My first serious cycle ride of the year this morning. An hour criss-crossing around Dartmouth Park Hill, Highgate and Hampstead Heath - rewarded by a magnificent view from the top of the Heath, near Jack Straw's Castle
The ride has four significant climbs - two of which I can manage (three on a good day, which today wasn't). I've never managed to get all the way up Swains Lane without getting off to push - it simply a matter of whether I can get as far as the entrance to Highgate cemetery.
The heath is enchanting in the morning sun - and this morning, I was rewarded with a wwonderful view of a cormorant on a pole in the middle of one of the ponds.
Parakeets on Hampstead Heath - LindaH - Creative Commons
Walking on Hampstead Heath this afternoon, the raucous, high pitched shrieks of ring-necked parakeets were the defining sound.
There were islands of ice on the ponds - some of the footpaths were awash with mud - not the sort of weather you associate with parrots.
If globalisation has taken Coca Cola to every corner of the earth, the parakeets seems to be part of the couterflow. And to be honest, I prefer the parakeets.
... said the car dashboard as I drove to tennis this morning. Some of the courts were too frost-laden for play, prompting good natured rivalry for those with only a hint of white sparkle. The sun, low in the winter sky, was a blinding yellow ball, making all other yellow balls little more than a blur and a swish of air. At least, that's my story.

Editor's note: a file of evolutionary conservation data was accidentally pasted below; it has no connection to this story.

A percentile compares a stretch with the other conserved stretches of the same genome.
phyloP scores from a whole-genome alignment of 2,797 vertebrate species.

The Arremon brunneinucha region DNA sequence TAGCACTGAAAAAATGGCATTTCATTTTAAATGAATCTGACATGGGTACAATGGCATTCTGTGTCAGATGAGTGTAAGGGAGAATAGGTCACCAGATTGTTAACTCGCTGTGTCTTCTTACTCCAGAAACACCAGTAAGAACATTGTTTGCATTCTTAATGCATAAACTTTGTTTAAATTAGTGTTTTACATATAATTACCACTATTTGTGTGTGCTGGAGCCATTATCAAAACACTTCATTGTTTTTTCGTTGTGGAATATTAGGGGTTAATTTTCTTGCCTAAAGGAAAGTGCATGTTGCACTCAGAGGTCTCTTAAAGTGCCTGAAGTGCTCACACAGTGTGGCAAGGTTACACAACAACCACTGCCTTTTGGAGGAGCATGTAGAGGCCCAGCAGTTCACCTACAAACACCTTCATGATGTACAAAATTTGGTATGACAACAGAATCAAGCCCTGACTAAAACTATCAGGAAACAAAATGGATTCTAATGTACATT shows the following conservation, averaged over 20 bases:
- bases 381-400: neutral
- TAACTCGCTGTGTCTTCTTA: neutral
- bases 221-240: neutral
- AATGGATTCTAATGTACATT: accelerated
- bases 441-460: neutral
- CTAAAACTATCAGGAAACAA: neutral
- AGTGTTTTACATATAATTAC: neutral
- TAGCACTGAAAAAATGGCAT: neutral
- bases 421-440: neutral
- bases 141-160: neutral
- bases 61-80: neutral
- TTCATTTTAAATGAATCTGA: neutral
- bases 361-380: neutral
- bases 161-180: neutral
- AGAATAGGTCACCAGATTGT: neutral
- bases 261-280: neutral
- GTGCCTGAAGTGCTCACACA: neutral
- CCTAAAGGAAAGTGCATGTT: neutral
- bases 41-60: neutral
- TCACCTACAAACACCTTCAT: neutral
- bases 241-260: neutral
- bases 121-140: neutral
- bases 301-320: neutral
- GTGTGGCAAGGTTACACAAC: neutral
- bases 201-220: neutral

So nice to be on the Heath on a crisp winter's morning. So nice, I'm heading back to end the daylight hours there.
There's not much of my youth, in the way of activities at least, that I can share with my kids as they are growing up. I can hardly expect them to share a passion for Huddersfield Town, especially since mine is long spent. The era of patchouli and Afghans is long over. But berrying has provided a bond between my chidlhood and theirs.
I was brought up on the edge of a mill village outside Leeds. Fields surrounded our house on three sides. Radishes were the main crop, I seem to remember. There were clumps of rhubarb. It was marginal land, and on the uncultivated stretches were a couple of sprawling blackberry bushes that hardly anyone else knew about.
Every summer, usually in the last week of the school holidays, I would pick blackberries. I can't remember what we did with them. Blackberry and apple pies, I suppose, some crumbles, and occasionally - and not always successfully - jam and jellies.
That was four decades ago. But one custom I have revived of late, aided by the proximity of Hampstead Heath, is going blackberrying. And my kids, tho' not keen on the thorns and nettles, urge me on summer weekends to take them on a berry picking expedition. No London summer would be complete without one.
We were berrying this afternoon, the first such outing of the year. And even though it's not even mid-August, there were plenty of ripe, juicy berries. Blackberrying, to borrow a Radio 4 phrase, is one of my 'inheritance tracks' to my children. I love it all the more for that.
And tonight, we'll all share a lovely, steaming hot, blackberry and apple crumble - the crumble prepared by my culinary minded son - and I'll quietly commune with my younger self.
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